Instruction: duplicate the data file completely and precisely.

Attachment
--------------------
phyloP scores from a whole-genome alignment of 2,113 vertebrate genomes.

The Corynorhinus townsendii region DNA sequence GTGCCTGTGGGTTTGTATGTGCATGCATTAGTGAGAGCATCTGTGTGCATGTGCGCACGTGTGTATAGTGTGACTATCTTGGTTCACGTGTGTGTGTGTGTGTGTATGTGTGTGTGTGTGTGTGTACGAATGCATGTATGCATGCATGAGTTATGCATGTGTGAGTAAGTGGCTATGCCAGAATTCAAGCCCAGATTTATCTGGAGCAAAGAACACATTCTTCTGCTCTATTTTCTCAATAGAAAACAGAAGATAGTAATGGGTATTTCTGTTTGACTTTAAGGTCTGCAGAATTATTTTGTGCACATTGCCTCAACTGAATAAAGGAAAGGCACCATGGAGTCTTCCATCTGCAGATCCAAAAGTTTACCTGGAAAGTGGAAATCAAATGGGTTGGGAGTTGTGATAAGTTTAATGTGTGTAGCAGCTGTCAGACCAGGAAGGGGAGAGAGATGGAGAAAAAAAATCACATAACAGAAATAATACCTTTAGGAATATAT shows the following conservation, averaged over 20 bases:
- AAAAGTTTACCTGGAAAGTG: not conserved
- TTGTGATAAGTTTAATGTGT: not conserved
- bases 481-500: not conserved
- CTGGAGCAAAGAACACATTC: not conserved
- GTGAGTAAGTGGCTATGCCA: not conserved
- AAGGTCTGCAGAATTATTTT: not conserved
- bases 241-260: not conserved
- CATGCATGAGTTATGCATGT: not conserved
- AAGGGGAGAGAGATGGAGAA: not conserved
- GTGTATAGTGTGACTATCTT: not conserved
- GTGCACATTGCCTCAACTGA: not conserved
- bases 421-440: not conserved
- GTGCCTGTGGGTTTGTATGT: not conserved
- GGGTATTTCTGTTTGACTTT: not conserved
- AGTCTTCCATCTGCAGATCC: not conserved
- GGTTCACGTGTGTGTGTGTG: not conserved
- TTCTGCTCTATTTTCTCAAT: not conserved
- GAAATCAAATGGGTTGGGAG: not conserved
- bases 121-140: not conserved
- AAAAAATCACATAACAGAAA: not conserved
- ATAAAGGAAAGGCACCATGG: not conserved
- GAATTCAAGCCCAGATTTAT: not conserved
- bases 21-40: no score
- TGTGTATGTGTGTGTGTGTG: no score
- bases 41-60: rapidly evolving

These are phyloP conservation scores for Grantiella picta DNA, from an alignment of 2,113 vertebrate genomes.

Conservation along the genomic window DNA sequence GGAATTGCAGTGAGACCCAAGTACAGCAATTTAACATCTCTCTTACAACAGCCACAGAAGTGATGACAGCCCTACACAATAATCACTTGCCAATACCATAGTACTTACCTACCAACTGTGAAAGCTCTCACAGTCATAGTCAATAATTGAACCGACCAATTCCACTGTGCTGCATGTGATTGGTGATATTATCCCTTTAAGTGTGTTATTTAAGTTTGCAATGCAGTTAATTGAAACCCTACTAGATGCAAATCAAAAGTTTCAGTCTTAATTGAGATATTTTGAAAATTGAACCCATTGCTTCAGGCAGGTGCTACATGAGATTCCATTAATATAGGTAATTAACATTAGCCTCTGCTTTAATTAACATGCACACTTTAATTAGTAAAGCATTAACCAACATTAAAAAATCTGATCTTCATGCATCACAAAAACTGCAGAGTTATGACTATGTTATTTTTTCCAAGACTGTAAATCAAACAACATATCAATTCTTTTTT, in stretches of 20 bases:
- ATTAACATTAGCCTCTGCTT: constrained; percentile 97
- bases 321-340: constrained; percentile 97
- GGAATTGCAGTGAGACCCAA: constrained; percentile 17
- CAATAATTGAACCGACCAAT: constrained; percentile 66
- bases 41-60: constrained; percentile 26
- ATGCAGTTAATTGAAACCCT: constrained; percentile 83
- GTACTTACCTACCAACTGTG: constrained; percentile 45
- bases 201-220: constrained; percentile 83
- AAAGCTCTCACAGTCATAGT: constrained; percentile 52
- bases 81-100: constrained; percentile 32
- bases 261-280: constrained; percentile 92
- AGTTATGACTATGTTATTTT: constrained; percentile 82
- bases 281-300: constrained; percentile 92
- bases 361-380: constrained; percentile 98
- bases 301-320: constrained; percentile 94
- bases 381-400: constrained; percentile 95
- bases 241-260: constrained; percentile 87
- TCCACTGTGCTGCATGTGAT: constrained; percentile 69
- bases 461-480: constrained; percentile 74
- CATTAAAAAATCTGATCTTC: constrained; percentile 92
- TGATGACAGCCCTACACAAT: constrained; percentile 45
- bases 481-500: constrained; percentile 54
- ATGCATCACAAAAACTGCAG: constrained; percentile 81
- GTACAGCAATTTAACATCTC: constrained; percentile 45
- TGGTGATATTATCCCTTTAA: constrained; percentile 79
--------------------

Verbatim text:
phyloP scores from a whole-genome alignment of 2,113 vertebrate genomes.

The Corynorhinus townsendii region DNA sequence GTGCCTGTGGGTTTGTATGTGCATGCATTAGTGAGAGCATCTGTGTGCATGTGCGCACGTGTGTATAGTGTGACTATCTTGGTTCACGTGTGTGTGTGTGTGTGTATGTGTGTGTGTGTGTGTGTACGAATGCATGTATGCATGCATGAGTTATGCATGTGTGAGTAAGTGGCTATGCCAGAATTCAAGCCCAGATTTATCTGGAGCAAAGAACACATTCTTCTGCTCTATTTTCTCAATAGAAAACAGAAGATAGTAATGGGTATTTCTGTTTGACTTTAAGGTCTGCAGAATTATTTTGTGCACATTGCCTCAACTGAATAAAGGAAAGGCACCATGGAGTCTTCCATCTGCAGATCCAAAAGTTTACCTGGAAAGTGGAAATCAAATGGGTTGGGAGTTGTGATAAGTTTAATGTGTGTAGCAGCTGTCAGACCAGGAAGGGGAGAGAGATGGAGAAAAAAAATCACATAACAGAAATAATACCTTTAGGAATATAT shows the following conservation, averaged over 20 bases:
- AAAAGTTTACCTGGAAAGTG: not conserved
- TTGTGATAAGTTTAATGTGT: not conserved
- bases 481-500: not conserved
- CTGGAGCAAAGAACACATTC: not conserved
- GTGAGTAAGTGGCTATGCCA: not conserved
- AAGGTCTGCAGAATTATTTT: not conserved
- bases 241-260: not conserved
- CATGCATGAGTTATGCATGT: not conserved
- AAGGGGAGAGAGATGGAGAA: not conserved
- GTGTATAGTGTGACTATCTT: not conserved
- GTGCACATTGCCTCAACTGA: not conserved
- bases 421-440: not conserved
- GTGCCTGTGGGTTTGTATGT: not conserved
- GGGTATTTCTGTTTGACTTT: not conserved
- AGTCTTCCATCTGCAGATCC: not conserved
- GGTTCACGTGTGTGTGTGTG: not conserved
- TTCTGCTCTATTTTCTCAAT: not conserved
- GAAATCAAATGGGTTGGGAG: not conserved
- bases 121-140: not conserved
- AAAAAATCACATAACAGAAA: not conserved
- ATAAAGGAAAGGCACCATGG: not conserved
- GAATTCAAGCCCAGATTTAT: not conserved
- bases 21-40: no score
- TGTGTATGTGTGTGTGTGTG: no score
- bases 41-60: rapidly evolving

These are phyloP conservation scores for Grantiella picta DNA, from an alignment of 2,113 vertebrate genomes.

Conservation along the genomic window DNA sequence GGAATTGCAGTGAGACCCAAGTACAGCAATTTAACATCTCTCTTACAACAGCCACAGAAGTGATGACAGCCCTACACAATAATCACTTGCCAATACCATAGTACTTACCTACCAACTGTGAAAGCTCTCACAGTCATAGTCAATAATTGAACCGACCAATTCCACTGTGCTGCATGTGATTGGTGATATTATCCCTTTAAGTGTGTTATTTAAGTTTGCAATGCAGTTAATTGAAACCCTACTAGATGCAAATCAAAAGTTTCAGTCTTAATTGAGATATTTTGAAAATTGAACCCATTGCTTCAGGCAGGTGCTACATGAGATTCCATTAATATAGGTAATTAACATTAGCCTCTGCTTTAATTAACATGCACACTTTAATTAGTAAAGCATTAACCAACATTAAAAAATCTGATCTTCATGCATCACAAAAACTGCAGAGTTATGACTATGTTATTTTTTCCAAGACTGTAAATCAAACAACATATCAATTCTTTTTT, in stretches of 20 bases:
- ATTAACATTAGCCTCTGCTT: constrained; percentile 97
- bases 321-340: constrained; percentile 97
- GGAATTGCAGTGAGACCCAA: constrained; percentile 17
- CAATAATTGAACCGACCAAT: constrained; percentile 66
- bases 41-60: constrained; percentile 26
- ATGCAGTTAATTGAAACCCT: constrained; percentile 83
- GTACTTACCTACCAACTGTG: constrained; percentile 45
- bases 201-220: constrained; percentile 83
- AAAGCTCTCACAGTCATAGT: constrained; percentile 52
- bases 81-100: constrained; percentile 32
- bases 261-280: constrained; percentile 92
- AGTTATGACTATGTTATTTT: constrained; percentile 82
- bases 281-300: constrained; percentile 92
- bases 361-380: constrained; percentile 98
- bases 301-320: constrained; percentile 94
- bases 381-400: constrained; percentile 95
- bases 241-260: constrained; percentile 87
- TCCACTGTGCTGCATGTGAT: constrained; percentile 69
- bases 461-480: constrained; percentile 74
- CATTAAAAAATCTGATCTTC: constrained; percentile 92
- TGATGACAGCCCTACACAAT: constrained; percentile 45
- bases 481-500: constrained; percentile 54
- ATGCATCACAAAAACTGCAG: constrained; percentile 81
- GTACAGCAATTTAACATCTC: constrained; percentile 45
- TGGTGATATTATCCCTTTAA: constrained; percentile 79